Running Exchange in SSL and NON SSL Mode

Hi Experts,

I seem to be having a problem trying the get the new Apple iPhone 3G working with our exchange server. I have to say, we previous had the iPhones working with exchange but in NON SSL mode, but our company changed it requirements for its email a few days ago and decided to go with RPC over HTTP as we have a number of staff why need access to their client externally. Prior anyone who need external access they have been getting access via VPN.

Is there a way to create two websites in IIS for excahnge, one to for HTTP (port 80) and another for HTTPS (port 443)?

Like this i can run my external users on HTTPS (RPC over HTTP) and the users using iPhones can use normal HTTP.

If anyone can help or have any other idea, it would be greatly appreciated


Thank you on advance ...



Trevor

LVL 1
trevsoftAsked:
Who is Participating?
I wear a lot of hats...

"The solutions and answers provided on Experts Exchange have been extremely helpful to me over the last few years. I wear a lot of hats - Developer, Database Administrator, Help Desk, etc., so I know a lot of things but not a lot about one thing. Experts Exchange gives me answers from people who do know a lot about one thing, in a easy to use platform." -Todd S.

dfxdeimosCommented:
There are several different technologies at work here, so we need to be clear about what we are using.

Remote Outlook clients are going to be using RPC over HTTPs to retreive and send e-mail. RPC over HTTPs has to be used with SSL, therefore you have to have the certificate associated with the public address of your Exchange server installed on the clients.

Smartphones (in general) use ActiveSync. ActiveSync has it's own Virtual Directory in IIS and you can use either SSL or non SSL connections to access it. If you choose to use SSL (recommended) then you will also have to have the appropriate certificate installed on your smartphone device.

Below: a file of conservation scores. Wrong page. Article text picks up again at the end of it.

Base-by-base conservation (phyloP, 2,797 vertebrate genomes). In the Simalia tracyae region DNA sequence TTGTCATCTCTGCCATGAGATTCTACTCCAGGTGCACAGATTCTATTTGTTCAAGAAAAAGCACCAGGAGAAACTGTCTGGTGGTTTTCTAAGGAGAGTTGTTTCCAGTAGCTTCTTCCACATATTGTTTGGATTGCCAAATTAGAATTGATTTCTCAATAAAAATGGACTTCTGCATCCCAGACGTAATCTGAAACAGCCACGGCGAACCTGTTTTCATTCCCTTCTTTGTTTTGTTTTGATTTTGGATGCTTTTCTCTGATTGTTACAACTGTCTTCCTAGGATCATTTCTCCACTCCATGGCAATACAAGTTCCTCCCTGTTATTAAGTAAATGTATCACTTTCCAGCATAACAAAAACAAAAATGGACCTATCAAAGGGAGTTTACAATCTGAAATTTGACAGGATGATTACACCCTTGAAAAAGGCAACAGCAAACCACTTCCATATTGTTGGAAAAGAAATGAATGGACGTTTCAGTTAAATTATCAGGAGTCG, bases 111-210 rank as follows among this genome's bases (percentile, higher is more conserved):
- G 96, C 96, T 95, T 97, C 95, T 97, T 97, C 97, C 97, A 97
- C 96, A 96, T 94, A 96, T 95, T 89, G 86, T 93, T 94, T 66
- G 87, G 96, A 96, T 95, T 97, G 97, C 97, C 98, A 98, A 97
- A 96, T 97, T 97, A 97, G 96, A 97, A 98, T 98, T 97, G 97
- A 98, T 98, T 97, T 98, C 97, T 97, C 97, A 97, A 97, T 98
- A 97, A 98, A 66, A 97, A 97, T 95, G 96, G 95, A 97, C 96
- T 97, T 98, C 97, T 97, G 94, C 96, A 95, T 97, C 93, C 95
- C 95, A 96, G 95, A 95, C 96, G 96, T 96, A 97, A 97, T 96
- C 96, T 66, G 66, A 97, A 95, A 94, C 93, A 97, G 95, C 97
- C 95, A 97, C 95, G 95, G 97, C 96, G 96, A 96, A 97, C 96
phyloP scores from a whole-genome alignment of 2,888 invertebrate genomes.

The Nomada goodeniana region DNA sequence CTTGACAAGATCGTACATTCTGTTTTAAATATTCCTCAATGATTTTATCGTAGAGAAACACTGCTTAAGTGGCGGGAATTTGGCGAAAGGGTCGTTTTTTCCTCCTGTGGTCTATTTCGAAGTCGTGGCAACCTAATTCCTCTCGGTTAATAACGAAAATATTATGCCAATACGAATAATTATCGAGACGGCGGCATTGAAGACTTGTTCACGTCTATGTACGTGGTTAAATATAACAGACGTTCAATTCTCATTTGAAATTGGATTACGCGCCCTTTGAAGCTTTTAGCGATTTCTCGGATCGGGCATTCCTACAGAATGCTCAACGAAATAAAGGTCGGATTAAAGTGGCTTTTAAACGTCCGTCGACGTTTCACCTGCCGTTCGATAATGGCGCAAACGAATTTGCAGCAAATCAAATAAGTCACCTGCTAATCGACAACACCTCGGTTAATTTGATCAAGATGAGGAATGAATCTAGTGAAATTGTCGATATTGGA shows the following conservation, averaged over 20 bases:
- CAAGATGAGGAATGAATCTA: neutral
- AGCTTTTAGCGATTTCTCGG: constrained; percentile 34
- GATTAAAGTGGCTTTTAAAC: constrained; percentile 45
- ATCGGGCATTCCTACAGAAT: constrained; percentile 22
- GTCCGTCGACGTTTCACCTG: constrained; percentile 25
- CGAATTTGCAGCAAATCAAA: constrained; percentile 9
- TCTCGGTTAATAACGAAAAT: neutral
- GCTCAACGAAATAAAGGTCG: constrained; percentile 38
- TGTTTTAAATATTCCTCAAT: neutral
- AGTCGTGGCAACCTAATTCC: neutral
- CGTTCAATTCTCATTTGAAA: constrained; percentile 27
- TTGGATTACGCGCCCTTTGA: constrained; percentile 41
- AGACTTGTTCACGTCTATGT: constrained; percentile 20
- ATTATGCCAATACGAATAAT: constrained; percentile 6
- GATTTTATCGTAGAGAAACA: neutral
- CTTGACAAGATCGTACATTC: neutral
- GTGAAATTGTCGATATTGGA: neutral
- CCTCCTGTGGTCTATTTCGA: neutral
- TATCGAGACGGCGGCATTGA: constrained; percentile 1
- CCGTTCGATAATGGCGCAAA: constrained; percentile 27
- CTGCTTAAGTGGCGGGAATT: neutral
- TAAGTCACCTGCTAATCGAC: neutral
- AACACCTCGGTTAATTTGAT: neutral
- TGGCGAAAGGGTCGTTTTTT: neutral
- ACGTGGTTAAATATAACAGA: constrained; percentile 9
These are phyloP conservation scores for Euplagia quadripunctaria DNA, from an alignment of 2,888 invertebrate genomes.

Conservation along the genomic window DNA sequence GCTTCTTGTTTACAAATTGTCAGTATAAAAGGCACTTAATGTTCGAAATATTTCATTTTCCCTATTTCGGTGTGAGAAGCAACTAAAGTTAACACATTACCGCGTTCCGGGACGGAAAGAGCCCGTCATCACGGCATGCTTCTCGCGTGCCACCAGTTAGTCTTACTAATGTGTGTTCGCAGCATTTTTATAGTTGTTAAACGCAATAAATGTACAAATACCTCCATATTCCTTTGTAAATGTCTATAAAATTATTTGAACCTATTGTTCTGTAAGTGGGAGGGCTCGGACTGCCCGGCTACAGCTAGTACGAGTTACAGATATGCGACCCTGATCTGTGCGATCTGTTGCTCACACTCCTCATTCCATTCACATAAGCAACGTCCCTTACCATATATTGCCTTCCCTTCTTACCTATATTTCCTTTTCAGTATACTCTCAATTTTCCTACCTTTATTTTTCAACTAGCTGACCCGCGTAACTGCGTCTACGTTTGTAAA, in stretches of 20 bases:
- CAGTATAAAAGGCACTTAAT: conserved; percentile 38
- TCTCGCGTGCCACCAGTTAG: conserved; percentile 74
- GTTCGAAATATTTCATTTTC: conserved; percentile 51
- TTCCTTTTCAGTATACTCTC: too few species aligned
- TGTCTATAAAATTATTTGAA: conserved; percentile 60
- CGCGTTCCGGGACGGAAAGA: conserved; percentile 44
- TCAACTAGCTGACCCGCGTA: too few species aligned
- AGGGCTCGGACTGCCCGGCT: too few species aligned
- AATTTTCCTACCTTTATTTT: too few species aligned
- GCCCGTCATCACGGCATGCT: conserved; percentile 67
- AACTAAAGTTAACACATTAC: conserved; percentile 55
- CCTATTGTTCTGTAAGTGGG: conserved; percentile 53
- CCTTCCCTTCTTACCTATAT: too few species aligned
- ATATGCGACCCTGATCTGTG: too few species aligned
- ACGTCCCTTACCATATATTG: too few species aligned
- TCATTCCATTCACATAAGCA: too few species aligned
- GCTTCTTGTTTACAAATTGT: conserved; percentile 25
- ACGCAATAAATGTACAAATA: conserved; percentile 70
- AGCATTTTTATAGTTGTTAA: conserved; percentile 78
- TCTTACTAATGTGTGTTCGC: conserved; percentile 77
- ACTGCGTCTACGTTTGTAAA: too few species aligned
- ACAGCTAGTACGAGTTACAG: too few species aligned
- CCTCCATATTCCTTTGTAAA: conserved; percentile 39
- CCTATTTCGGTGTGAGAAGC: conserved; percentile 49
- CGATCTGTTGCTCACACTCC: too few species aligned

The iPhone uses IMAP4 and SMTP to interface with your Exchange server. Here is a good write up on how to configure your Exchange server and iPhone to allow interaction between the two:

http://blog.monkeykit.com/2007/08/31/how-to-setup-imap4-exchange-2003-email-to-sync-with-your-iphone/
0
trevsoftAuthor Commented:
Hi dfxdeimos,

Thank you for replying :)

Is IMAP4 the answer, cant we just have the iphones run in NON SSL.

Is there a way to seperate the two services, ie: RPC over HTTP (using HTTPs) and ActiveSync (HTTP).

I understand that not using SSL isnt recommended, but tis is just for the iPhones, im going to keep the RPC running on SSL thats a must.

If we can seperate both services that would probably be more preferable in the short term until we can see what we need to do to run the iPhones under SSL.

Trevor
0
dfxdeimosCommented:
As far as I know the only way to interact with an Exchange with an iPhone is via the IMAP4 / SMTP method described in the link I posted.

RPC over HTTPs and Activesync ARE two seperate services. They operate independantly of each other. You can modify the directory security properties of Activesync in IIS to not require SSL (not recommended as you reaffirmed).
0
The Ultimate Tool Kit for Technolgy Solution Provi

Broken down into practical pointers and step-by-step instructions, the IT Service Excellence Tool Kit delivers expert advice for technology solution providers. Get your free copy for valuable how-to assets including sample agreements, checklists, flowcharts, and more!

trevsoftAuthor Commented:
Hi dfxdeimos,

So if i do the modification above, its not going to modify my RPC over HTTP current setup?


Trevor
0
dfxdeimosCommented:
That seems to be the case.

Of course it is always best practice to have a good backup / keep track of your changes in case anything gets FUBAR.
0
trevsoftAuthor Commented:
Hi dfxdeimos,

Yeah that worked great, but i cant seem to bring my contacts and calendar entrries.

All IMAP is doing is bringing in my email, do you have any other ideas?



Trevor
0
dfxdeimosCommented:
Hmmm.... I am now reading that you should be able to connect to Exchange with the iPhone via ActiveSync without going through the whole IMAP4 thing. What version of the iPhone / OS do you have?